Jeff Bezos and his Blue Origin team tested the New Shepard rocket’s capsule escape system this week, and the entire procedure ran like clockwork.
In dramatic fashion, and precisely according to plan, the New Shepard’s unmanned crew capsule blasted away from the main booster with phenomenal force 45 seconds after launch, at an altitude of 16,000 feet. If future crew or space tourists ever have to experience the emergency escape, they’re in for quite a ride.
“There it is, 70,000 pounds of thrust pushing that crew capsule at 400 mph,” the commentator said during Tuesday’s live-stream as the capsule hurtled at breakneck speed away from the New Shepard.
The capsule, still traveling at enormous speed, swayed from side to side for a few seconds before stabilizing. Then, as it began to fall back to Earth, the first set of its parachutes deployed to bring it gently home.
— Jeff Bezos (@JeffBezos) October 5, 2016
Once the capsule was safely back on terra firma, attention turned to the New Shepard. Having survived the massive blast from the crew capsule upon separation, was it still in good enough shape to land back at base like it has done on four previous missions? You bet it was.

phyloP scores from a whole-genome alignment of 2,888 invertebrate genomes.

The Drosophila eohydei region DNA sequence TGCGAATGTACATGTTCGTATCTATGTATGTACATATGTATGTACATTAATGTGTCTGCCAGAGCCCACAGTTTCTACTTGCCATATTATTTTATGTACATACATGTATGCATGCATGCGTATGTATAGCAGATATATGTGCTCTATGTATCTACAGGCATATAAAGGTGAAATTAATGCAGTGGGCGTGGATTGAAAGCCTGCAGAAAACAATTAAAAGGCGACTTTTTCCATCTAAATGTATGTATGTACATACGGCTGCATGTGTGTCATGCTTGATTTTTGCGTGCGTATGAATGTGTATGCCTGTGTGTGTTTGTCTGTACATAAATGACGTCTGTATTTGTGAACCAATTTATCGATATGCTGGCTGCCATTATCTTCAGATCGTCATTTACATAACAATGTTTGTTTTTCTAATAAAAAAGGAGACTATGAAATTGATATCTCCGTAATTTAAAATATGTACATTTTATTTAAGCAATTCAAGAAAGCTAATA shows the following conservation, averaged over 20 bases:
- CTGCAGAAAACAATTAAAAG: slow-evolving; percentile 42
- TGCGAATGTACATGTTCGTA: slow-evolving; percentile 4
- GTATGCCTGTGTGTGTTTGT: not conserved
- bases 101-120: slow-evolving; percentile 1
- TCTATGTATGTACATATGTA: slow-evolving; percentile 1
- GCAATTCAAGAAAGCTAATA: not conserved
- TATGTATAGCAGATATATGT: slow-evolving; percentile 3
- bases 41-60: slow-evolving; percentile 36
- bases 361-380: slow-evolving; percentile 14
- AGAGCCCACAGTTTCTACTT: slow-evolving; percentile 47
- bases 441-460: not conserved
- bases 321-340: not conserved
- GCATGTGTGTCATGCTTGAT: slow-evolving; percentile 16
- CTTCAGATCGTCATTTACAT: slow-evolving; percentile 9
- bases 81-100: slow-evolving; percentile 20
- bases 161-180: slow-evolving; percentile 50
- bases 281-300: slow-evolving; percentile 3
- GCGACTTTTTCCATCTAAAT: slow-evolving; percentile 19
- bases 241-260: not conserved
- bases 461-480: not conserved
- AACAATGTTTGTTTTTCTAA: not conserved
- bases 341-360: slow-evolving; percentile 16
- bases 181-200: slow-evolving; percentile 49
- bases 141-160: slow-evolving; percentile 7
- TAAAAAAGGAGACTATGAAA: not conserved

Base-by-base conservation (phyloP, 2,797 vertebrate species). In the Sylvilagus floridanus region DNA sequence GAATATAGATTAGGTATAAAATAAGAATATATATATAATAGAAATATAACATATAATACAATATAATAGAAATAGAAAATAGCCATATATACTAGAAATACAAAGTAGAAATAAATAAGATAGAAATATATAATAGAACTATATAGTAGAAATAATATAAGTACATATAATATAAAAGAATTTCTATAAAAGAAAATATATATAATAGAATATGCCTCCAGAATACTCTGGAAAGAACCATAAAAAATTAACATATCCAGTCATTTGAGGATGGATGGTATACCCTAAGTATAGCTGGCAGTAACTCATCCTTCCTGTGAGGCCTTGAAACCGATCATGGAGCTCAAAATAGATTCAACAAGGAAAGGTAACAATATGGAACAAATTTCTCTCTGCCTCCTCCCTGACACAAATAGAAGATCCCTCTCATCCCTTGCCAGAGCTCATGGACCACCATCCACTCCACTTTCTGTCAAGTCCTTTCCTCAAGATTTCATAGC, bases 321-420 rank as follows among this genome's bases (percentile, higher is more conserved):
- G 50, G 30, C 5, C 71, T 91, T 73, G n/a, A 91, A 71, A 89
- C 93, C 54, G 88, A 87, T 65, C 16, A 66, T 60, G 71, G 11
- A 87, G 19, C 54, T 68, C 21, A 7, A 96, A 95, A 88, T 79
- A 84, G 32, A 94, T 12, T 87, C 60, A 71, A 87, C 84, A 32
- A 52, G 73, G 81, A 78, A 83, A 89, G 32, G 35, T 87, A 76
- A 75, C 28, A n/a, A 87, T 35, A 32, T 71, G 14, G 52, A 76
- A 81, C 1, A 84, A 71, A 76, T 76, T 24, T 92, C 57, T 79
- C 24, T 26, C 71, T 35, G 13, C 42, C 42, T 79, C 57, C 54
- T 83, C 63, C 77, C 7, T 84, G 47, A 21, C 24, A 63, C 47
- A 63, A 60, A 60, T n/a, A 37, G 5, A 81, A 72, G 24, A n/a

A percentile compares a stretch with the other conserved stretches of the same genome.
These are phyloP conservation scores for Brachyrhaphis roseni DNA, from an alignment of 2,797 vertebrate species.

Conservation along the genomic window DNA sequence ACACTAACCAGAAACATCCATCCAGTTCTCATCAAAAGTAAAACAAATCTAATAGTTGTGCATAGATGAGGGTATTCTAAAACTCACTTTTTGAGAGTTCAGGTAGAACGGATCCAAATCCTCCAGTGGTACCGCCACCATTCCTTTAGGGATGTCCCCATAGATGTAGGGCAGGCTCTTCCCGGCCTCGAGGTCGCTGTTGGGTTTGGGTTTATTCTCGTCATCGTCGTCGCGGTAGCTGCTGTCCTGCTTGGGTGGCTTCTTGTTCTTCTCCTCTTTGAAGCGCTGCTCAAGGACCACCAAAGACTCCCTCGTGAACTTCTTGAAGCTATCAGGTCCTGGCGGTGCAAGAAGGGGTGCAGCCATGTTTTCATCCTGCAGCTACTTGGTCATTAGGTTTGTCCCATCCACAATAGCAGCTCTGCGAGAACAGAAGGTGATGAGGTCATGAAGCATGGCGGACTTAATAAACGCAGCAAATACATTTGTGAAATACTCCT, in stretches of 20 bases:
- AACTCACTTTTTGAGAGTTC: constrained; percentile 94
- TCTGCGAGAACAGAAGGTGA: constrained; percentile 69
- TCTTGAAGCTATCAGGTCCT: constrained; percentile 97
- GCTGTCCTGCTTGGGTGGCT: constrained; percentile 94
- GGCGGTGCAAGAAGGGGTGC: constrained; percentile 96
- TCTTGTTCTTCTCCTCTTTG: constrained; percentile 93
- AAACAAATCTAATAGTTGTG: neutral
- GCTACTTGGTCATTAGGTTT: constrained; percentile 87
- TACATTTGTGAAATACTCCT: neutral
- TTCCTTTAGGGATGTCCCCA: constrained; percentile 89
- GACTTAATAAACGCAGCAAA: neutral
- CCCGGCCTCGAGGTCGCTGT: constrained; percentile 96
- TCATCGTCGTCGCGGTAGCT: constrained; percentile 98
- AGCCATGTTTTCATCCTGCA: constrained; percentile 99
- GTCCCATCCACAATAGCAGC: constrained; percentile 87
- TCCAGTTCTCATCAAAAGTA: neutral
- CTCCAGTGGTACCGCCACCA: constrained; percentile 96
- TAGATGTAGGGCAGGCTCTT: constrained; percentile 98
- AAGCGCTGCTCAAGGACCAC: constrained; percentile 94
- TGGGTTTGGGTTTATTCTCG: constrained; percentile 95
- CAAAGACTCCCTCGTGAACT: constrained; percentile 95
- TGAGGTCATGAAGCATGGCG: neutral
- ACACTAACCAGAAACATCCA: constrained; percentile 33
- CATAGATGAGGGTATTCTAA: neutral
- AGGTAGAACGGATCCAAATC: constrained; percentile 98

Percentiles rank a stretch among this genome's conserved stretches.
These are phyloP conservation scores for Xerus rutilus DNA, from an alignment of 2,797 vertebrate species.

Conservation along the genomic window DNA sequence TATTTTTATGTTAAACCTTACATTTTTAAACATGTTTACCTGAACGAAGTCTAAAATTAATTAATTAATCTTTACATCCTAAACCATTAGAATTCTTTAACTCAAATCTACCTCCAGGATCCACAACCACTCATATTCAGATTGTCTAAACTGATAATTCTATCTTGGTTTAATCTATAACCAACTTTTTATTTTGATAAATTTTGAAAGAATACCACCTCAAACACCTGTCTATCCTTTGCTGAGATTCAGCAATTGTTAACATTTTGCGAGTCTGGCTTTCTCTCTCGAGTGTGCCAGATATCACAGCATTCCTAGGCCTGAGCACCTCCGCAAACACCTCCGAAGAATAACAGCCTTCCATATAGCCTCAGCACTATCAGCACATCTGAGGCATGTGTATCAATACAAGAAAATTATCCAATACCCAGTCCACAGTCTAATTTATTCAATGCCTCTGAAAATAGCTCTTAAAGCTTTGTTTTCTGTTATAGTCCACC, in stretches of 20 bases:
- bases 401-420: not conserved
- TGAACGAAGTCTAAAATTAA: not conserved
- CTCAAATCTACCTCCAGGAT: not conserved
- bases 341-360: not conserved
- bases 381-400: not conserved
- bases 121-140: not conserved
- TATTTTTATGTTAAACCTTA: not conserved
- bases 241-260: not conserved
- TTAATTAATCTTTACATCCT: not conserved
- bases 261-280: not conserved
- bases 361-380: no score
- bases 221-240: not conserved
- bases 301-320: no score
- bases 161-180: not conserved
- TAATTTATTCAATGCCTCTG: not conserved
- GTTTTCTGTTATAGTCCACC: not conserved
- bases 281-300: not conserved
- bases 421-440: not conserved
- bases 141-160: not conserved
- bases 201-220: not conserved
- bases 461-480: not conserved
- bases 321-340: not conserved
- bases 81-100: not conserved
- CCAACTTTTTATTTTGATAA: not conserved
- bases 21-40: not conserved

Just over seven minutes after leaving the launchpad, New Shepard made a perfect landing.
The mission was a major success for the Blue Origin team as it confirmed, for the first time, the viability of its capsule escape system.
Prior to the mission, Blue Origin CEO Jeff Bezos said it was so tricky he expected the New Shepard would end up slamming into the desert floor and exploding. But he couldn’t have asked for a better outcome.
The crew capsule, part of Blue Origin’s reusable rocket system, is able to hold up to six people and is on course to take paying passengers to the edge of space – around 62 miles (100 km) above Earth’s surface – within the next couple of years.
The New Shepard won’t be taking any humans skyward, though. Bezos said before this week’s mission that if the booster did somehow survive, Blue Origin would “reward it for its service with a retirement party and put it in a museum.” That should be some party.
Check out the dramatic emergency crew capsule test in the video above. The action kicks off around the 1hr 6min mark.
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